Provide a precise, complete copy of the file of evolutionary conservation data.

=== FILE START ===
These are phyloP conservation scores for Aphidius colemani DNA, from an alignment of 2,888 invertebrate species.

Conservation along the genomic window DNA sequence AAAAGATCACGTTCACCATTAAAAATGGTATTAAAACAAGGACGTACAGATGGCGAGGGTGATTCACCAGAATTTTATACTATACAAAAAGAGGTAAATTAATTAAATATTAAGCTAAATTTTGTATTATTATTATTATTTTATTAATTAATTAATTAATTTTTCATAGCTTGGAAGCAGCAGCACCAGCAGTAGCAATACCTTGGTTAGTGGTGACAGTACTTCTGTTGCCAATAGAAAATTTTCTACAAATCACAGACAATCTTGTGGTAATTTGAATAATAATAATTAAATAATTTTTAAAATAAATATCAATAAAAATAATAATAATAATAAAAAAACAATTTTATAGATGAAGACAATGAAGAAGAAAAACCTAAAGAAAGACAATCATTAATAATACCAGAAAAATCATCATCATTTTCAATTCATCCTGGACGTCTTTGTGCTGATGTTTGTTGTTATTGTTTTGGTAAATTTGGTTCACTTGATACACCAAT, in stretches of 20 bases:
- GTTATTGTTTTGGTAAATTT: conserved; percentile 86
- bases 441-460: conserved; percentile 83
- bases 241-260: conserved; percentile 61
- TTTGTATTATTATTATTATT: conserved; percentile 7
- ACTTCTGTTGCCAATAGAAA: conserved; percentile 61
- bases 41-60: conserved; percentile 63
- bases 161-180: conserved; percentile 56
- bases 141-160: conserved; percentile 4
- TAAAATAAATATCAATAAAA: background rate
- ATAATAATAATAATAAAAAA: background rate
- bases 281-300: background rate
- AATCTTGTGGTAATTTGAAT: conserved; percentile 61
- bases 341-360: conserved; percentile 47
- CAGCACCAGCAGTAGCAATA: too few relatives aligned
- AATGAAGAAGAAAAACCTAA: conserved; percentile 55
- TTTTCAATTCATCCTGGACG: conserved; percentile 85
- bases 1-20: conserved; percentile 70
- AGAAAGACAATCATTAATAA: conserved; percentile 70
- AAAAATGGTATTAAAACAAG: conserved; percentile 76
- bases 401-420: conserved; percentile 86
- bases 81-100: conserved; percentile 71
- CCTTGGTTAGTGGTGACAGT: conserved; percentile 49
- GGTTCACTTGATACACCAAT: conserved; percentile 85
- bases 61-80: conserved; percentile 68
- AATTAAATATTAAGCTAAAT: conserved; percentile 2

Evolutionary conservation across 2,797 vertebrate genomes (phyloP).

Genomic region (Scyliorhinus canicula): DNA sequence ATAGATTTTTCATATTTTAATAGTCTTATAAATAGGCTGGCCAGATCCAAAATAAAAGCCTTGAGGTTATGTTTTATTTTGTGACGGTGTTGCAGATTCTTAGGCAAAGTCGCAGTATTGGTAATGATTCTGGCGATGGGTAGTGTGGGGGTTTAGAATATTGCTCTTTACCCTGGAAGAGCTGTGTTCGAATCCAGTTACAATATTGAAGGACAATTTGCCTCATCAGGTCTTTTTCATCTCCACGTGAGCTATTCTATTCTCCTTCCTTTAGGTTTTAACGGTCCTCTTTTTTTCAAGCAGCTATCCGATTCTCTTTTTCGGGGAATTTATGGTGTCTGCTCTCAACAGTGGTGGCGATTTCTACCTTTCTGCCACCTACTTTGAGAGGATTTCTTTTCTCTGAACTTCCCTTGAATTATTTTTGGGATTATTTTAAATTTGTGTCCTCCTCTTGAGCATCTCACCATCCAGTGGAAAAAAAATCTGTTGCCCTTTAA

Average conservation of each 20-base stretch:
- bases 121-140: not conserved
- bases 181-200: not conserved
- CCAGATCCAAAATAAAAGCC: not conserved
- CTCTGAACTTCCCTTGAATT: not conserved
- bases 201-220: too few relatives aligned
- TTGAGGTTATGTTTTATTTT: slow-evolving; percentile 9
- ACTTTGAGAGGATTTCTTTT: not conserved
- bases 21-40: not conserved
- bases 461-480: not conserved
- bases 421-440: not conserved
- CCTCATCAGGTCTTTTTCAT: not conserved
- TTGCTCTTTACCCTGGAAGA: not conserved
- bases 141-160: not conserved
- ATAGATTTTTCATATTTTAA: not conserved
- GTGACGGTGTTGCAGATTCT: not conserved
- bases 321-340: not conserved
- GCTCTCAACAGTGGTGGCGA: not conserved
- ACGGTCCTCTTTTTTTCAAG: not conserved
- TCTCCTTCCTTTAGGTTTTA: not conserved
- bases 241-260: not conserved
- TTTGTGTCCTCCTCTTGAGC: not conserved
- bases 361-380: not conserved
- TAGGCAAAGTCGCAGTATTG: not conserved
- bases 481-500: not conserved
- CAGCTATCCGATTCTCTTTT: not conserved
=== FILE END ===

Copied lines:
These are phyloP conservation scores for Aphidius colemani DNA, from an alignment of 2,888 invertebrate species.

Conservation along the genomic window DNA sequence AAAAGATCACGTTCACCATTAAAAATGGTATTAAAACAAGGACGTACAGATGGCGAGGGTGATTCACCAGAATTTTATACTATACAAAAAGAGGTAAATTAATTAAATATTAAGCTAAATTTTGTATTATTATTATTATTTTATTAATTAATTAATTAATTTTTCATAGCTTGGAAGCAGCAGCACCAGCAGTAGCAATACCTTGGTTAGTGGTGACAGTACTTCTGTTGCCAATAGAAAATTTTCTACAAATCACAGACAATCTTGTGGTAATTTGAATAATAATAATTAAATAATTTTTAAAATAAATATCAATAAAAATAATAATAATAATAAAAAAACAATTTTATAGATGAAGACAATGAAGAAGAAAAACCTAAAGAAAGACAATCATTAATAATACCAGAAAAATCATCATCATTTTCAATTCATCCTGGACGTCTTTGTGCTGATGTTTGTTGTTATTGTTTTGGTAAATTTGGTTCACTTGATACACCAAT, in stretches of 20 bases:
- GTTATTGTTTTGGTAAATTT: conserved; percentile 86
- bases 441-460: conserved; percentile 83
- bases 241-260: conserved; percentile 61
- TTTGTATTATTATTATTATT: conserved; percentile 7
- ACTTCTGTTGCCAATAGAAA: conserved; percentile 61
- bases 41-60: conserved; percentile 63
- bases 161-180: conserved; percentile 56
- bases 141-160: conserved; percentile 4
- TAAAATAAATATCAATAAAA: background rate
- ATAATAATAATAATAAAAAA: background rate
- bases 281-300: background rate
- AATCTTGTGGTAATTTGAAT: conserved; percentile 61
- bases 341-360: conserved; percentile 47
- CAGCACCAGCAGTAGCAATA: too few relatives aligned
- AATGAAGAAGAAAAACCTAA: conserved; percentile 55
- TTTTCAATTCATCCTGGACG: conserved; percentile 85
- bases 1-20: conserved; percentile 70
- AGAAAGACAATCATTAATAA: conserved; percentile 70
- AAAAATGGTATTAAAACAAG: conserved; percentile 76
- bases 401-420: conserved; percentile 86
- bases 81-100: conserved; percentile 71
- CCTTGGTTAGTGGTGACAGT: conserved; percentile 49
- GGTTCACTTGATACACCAAT: conserved; percentile 85
- bases 61-80: conserved; percentile 68
- AATTAAATATTAAGCTAAAT: conserved; percentile 2

Evolutionary conservation across 2,797 vertebrate genomes (phyloP).

Genomic region (Scyliorhinus canicula): DNA sequence ATAGATTTTTCATATTTTAATAGTCTTATAAATAGGCTGGCCAGATCCAAAATAAAAGCCTTGAGGTTATGTTTTATTTTGTGACGGTGTTGCAGATTCTTAGGCAAAGTCGCAGTATTGGTAATGATTCTGGCGATGGGTAGTGTGGGGGTTTAGAATATTGCTCTTTACCCTGGAAGAGCTGTGTTCGAATCCAGTTACAATATTGAAGGACAATTTGCCTCATCAGGTCTTTTTCATCTCCACGTGAGCTATTCTATTCTCCTTCCTTTAGGTTTTAACGGTCCTCTTTTTTTCAAGCAGCTATCCGATTCTCTTTTTCGGGGAATTTATGGTGTCTGCTCTCAACAGTGGTGGCGATTTCTACCTTTCTGCCACCTACTTTGAGAGGATTTCTTTTCTCTGAACTTCCCTTGAATTATTTTTGGGATTATTTTAAATTTGTGTCCTCCTCTTGAGCATCTCACCATCCAGTGGAAAAAAAATCTGTTGCCCTTTAA

Average conservation of each 20-base stretch:
- bases 121-140: not conserved
- bases 181-200: not conserved
- CCAGATCCAAAATAAAAGCC: not conserved
- CTCTGAACTTCCCTTGAATT: not conserved
- bases 201-220: too few relatives aligned
- TTGAGGTTATGTTTTATTTT: slow-evolving; percentile 9
- ACTTTGAGAGGATTTCTTTT: not conserved
- bases 21-40: not conserved
- bases 461-480: not conserved
- bases 421-440: not conserved
- CCTCATCAGGTCTTTTTCAT: not conserved
- TTGCTCTTTACCCTGGAAGA: not conserved
- bases 141-160: not conserved
- ATAGATTTTTCATATTTTAA: not conserved
- GTGACGGTGTTGCAGATTCT: not conserved
- bases 321-340: not conserved
- GCTCTCAACAGTGGTGGCGA: not conserved
- ACGGTCCTCTTTTTTTCAAG: not conserved
- TCTCCTTCCTTTAGGTTTTA: not conserved
- bases 241-260: not conserved
- TTTGTGTCCTCCTCTTGAGC: not conserved
- bases 361-380: not conserved
- TAGGCAAAGTCGCAGTATTG: not conserved
- bases 481-500: not conserved
- CAGCTATCCGATTCTCTTTT: not conserved